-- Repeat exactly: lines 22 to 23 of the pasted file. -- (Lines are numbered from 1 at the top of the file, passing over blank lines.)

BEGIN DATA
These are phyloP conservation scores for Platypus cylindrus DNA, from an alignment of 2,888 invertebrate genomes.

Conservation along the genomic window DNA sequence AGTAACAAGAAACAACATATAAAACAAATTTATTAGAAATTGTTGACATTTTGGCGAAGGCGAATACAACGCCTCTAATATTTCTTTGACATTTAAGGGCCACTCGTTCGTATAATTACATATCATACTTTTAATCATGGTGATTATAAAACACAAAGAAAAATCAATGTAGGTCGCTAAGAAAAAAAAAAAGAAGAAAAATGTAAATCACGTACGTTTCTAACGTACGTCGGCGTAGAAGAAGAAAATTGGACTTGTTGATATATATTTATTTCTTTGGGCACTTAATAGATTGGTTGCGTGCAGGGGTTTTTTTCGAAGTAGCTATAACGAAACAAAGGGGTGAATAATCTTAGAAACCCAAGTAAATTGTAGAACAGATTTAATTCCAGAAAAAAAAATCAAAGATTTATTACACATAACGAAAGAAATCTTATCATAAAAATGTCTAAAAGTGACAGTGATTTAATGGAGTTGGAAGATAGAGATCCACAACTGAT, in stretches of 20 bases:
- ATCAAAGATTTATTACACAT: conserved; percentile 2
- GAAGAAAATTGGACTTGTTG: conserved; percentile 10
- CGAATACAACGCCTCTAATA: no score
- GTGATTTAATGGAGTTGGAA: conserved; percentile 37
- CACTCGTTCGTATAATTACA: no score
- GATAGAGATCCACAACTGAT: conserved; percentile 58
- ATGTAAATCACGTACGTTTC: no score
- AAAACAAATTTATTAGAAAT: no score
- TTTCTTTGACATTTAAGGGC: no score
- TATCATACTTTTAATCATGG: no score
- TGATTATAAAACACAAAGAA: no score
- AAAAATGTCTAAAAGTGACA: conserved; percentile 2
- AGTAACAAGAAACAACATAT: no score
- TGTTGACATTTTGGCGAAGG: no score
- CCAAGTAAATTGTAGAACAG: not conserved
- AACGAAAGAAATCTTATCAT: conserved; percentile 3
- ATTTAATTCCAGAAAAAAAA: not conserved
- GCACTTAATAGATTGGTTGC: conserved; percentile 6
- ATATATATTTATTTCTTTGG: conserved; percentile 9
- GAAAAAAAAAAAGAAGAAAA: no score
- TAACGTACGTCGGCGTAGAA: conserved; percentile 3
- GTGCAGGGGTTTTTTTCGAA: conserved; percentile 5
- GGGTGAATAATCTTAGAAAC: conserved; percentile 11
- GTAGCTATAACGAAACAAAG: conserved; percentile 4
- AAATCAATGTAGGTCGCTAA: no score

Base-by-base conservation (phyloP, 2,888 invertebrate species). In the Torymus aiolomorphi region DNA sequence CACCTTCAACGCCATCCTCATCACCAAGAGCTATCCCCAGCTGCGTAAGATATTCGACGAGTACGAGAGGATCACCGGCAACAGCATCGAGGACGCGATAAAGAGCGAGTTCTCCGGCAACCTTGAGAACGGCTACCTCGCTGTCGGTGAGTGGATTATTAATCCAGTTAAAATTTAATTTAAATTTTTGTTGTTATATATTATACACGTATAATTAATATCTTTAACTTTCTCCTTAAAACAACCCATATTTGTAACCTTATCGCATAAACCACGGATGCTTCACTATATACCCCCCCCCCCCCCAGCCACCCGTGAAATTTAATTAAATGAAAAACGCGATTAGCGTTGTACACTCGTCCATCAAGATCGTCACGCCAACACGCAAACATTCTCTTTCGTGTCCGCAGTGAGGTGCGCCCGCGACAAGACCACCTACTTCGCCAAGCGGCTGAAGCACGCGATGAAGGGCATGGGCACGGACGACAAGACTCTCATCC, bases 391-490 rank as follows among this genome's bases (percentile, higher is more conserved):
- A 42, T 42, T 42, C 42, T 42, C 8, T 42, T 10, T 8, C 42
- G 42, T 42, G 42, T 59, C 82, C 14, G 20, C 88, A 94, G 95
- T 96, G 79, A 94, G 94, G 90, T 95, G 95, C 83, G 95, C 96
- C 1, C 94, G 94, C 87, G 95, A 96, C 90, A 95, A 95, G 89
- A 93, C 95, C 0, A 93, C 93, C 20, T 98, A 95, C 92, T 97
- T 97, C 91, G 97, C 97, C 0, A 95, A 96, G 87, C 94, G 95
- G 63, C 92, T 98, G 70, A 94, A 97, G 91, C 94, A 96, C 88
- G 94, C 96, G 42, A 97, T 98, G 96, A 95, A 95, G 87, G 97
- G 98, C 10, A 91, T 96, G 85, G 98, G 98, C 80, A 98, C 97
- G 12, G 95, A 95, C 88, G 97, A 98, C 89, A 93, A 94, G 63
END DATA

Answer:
- GAAAAAAAAAAAGAAGAAAA: no score
- TAACGTACGTCGGCGTAGAA: conserved; percentile 3